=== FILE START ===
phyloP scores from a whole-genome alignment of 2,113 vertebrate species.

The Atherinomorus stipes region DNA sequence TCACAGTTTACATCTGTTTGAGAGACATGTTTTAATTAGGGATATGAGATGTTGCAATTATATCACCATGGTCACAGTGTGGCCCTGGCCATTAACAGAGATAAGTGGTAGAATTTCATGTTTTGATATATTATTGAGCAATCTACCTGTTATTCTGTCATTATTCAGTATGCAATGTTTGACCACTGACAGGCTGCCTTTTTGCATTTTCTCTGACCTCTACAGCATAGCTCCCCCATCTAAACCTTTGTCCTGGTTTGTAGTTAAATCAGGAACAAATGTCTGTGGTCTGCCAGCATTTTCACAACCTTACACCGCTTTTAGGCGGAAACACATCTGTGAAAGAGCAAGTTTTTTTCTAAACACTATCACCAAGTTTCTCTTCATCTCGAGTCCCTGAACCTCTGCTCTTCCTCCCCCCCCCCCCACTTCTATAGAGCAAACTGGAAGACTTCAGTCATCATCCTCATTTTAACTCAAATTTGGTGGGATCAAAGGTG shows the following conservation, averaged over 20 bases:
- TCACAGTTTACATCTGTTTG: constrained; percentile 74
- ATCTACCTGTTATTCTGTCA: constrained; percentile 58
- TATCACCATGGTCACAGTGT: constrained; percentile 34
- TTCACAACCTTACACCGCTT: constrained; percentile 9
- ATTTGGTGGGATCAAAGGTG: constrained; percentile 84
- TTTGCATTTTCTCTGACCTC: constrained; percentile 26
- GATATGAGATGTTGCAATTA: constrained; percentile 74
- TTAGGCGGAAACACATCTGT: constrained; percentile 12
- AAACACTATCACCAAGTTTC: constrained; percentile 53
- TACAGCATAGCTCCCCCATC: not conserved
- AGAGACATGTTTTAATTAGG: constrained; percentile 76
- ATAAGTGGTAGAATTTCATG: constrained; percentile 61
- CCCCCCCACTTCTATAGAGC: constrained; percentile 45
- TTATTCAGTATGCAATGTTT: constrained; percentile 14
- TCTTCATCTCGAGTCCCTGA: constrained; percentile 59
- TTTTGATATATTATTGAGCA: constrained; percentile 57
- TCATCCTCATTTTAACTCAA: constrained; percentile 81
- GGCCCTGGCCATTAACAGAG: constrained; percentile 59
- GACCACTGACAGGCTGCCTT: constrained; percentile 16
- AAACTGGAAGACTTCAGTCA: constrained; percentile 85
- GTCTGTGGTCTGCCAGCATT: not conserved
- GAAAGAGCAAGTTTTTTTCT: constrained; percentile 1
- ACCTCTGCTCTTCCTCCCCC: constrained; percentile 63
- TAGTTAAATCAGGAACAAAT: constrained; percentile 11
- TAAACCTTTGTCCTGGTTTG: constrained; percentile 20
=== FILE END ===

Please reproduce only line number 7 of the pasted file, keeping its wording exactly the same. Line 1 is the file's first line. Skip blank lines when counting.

- ATTTGGTGGGATCAAAGGTG: constrained; percentile 84